When it comes to canine care, there are so many things to stay on top of. Feeding, watering, exercising, socializing, and regular health checkups are all essential components of keeping a dog healthy and happy. Part of a dog's wellness routine also includes vaccinations, which are given at regular intervals over time. Once such vaccine is called the 5-in-1 vaccine, which combats a number of potential infectious diseases. So, what exactly is the 5-in-1 vaccine for dogs, and do dogs need it?
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What is the 5-in-1 vaccine for dogs?
The 5-in-1 vaccine is a core vaccination that treats a number of possible illnesses. The 5-in-1 vaccine is also known as the DA2PP or the DHPP vaccine. This combination vaccine protects dogs against distemper virus, which is very contagious and often fatal when contracted, as well as adenovirus 1 and 2, which can lead to hepatitis and kennel cough, respectively. Additionally, the 5-in-1 vaccine covers parainfluenza, which can also lead to kennel cough and canine parvovirus (parvo), which is incredibly dangerous and even fatal to dogs and is easy to contract.
Why vaccinate your dog?
Vaccines save lives. The way a canine vaccine works is by introducing antigens resembling specific diseases into your dog's immune system. Now that your dog's system has been exposed to this foreign substance, it knows what to look out for, so if and when the real thing comes into contact with your dog, their immune system can recognize it and fight it off before it develops into illness or other issues.
Vaccines are classified into two types: core and noncore vaccinations. Core vaccines are given to fight off diseases that dogs are commonly exposed to, such as parvovirus, distemper, adenovirus-2 (or canine hepatitis), and rabies. Noncore vaccinations aren't always given to all dogs and are recommended depending on specific factors that might expose your dog to certain infectious diseases, like what part of the world you live in or how social your dog is.
Noncore vaccinations protect against bordetella, leptospirosis, Lyme disease, and canine parainfluenza. Often, noncore vaccines are required for dogs who come into contact with other dogs, like before boarding, attending a puppy class, or leaving and entering the country.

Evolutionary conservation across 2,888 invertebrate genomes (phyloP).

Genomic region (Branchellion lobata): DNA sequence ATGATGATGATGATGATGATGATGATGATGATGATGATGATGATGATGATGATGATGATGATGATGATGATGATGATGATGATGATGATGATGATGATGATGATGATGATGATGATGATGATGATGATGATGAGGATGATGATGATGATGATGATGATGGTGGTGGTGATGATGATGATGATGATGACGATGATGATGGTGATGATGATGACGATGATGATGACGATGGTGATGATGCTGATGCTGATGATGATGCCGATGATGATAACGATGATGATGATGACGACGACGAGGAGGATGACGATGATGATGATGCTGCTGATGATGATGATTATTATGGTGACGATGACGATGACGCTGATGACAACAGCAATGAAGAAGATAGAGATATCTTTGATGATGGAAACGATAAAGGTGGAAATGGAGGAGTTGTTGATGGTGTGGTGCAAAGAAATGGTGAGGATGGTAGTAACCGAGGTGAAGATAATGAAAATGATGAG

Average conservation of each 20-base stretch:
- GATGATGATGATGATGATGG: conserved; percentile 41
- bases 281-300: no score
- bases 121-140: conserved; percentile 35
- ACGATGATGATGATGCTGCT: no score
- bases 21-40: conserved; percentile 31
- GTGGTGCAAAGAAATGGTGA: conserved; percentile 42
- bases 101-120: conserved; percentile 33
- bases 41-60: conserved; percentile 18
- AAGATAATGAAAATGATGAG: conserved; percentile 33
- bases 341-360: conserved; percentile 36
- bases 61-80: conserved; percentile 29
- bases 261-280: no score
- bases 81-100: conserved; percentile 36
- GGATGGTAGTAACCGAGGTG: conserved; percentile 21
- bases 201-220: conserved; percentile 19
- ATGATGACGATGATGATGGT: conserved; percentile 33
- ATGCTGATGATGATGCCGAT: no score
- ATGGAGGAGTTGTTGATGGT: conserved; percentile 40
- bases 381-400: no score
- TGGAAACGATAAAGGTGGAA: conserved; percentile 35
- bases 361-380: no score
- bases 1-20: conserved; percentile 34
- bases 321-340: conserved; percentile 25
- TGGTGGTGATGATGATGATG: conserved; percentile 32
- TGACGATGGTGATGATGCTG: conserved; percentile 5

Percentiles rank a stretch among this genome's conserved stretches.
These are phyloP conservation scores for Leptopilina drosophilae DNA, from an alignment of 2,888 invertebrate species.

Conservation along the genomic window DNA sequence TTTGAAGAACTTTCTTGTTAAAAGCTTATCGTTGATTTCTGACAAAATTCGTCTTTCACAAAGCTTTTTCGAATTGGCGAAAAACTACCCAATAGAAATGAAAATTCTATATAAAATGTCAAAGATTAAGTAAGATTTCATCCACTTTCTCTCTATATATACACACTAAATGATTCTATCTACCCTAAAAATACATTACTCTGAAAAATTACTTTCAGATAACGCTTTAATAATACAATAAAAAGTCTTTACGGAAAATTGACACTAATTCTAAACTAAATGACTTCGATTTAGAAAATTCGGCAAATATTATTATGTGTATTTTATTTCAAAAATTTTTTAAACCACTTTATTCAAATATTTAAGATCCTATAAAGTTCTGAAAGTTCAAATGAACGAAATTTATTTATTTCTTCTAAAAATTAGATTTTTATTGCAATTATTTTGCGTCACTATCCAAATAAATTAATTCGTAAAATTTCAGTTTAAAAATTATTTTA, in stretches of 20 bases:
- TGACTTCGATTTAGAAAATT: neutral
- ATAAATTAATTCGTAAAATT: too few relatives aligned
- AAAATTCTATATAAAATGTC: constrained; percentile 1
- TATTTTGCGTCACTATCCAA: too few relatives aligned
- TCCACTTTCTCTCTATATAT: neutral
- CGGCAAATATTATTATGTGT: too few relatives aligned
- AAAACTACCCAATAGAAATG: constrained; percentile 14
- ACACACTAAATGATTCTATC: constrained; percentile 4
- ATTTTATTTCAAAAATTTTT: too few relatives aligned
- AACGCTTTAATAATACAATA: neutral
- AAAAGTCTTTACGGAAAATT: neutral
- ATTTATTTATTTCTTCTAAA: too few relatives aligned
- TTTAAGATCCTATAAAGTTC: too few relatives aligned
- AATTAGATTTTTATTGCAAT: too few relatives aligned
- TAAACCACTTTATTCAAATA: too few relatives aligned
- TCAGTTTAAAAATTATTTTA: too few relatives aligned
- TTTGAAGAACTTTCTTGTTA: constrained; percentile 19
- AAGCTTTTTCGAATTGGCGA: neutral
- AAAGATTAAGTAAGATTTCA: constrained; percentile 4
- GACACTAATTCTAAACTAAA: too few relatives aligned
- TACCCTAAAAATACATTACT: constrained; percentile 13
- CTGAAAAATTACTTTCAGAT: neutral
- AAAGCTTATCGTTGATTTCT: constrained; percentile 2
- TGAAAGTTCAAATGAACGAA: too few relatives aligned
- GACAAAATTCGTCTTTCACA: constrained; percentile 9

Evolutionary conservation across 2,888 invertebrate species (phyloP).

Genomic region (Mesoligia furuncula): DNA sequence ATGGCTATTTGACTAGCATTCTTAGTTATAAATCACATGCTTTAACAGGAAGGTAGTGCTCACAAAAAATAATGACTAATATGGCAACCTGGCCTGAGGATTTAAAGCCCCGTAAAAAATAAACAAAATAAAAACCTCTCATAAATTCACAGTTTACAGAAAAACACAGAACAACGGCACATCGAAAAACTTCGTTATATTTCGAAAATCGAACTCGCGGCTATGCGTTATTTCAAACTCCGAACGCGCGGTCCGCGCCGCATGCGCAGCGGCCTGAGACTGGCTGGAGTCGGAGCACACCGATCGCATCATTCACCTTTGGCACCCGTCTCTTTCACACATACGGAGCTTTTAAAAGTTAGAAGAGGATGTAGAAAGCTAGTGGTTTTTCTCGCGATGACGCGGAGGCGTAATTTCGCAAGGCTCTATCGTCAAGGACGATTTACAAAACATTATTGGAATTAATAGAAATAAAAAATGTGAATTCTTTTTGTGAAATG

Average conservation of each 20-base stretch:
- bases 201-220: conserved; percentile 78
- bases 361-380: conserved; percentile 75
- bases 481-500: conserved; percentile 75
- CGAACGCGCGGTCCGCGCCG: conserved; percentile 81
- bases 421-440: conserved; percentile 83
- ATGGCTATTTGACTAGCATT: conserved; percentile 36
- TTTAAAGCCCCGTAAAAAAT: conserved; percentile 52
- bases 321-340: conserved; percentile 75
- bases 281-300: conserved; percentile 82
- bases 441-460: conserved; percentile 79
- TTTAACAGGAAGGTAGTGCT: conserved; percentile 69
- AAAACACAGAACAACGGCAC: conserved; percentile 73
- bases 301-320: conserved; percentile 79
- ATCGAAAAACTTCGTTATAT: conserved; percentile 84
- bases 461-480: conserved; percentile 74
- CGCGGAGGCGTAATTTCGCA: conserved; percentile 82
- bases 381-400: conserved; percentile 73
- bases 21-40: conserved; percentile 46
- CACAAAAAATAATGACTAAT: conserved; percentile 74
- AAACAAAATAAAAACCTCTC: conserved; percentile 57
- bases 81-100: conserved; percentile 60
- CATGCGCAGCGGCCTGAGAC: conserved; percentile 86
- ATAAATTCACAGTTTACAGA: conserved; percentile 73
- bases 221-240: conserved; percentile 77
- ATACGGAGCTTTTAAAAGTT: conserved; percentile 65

Kennel cough confusion
While various viruses and bacteria can cause what is commonly called "kennel cough," bordetella is the bacteria associated with this common upper airway infection. For that reason, the bordetella vaccine is considered the kennel cough vaccine. It's important to note that parainfluenza is another common cause of upper airway infections in dogs. The 5:1 DHPP vaccine covers parainfluenza, thus protecting your dog from contracting kennel cough from that.
Vaccination tips for dogs
To make sure your puppy or dog is healthy and happy, it's not only important to vaccinate but to vaccinate properly. Vaccinations for puppies are given on a schedule that is spaced over their first 5 or 6 months of age. Puppies should begin their first round of core vaccinations between 6 and 8 weeks of age, with additional rounds following at 12 weeks and 16 weeks.
An additional booster shot is sometimes given around 20 weeks old, and elected noncore vaccines are given throughout this schedule. In order to keep your puppy in optimal health, all shots should be given on time over the course of the vaccination schedule.
In addition to vaccinations, there are some measures you can take to keep your dog from contracting infectious diseases. If you have a puppy who is in the months-long vaccination process, you'll want to be careful who they are socializing with and where. Puppies who have received their first set of vaccines are safe to meet and play with other puppies and dogs as long as those canines have been fully vaccinated.
Because some diseases, like parvovirus, can live in the ground for up to a full year, it's best to play it safe and hold off on public spaces, like dog parks and boarding kennels, until after your puppy has undergone their full round of vaccinations. As your dog ages, some vaccinations will need readministering at various intervals, so be sure to keep annual appointments with your veterinarian to keep your canine friend updated on their shots.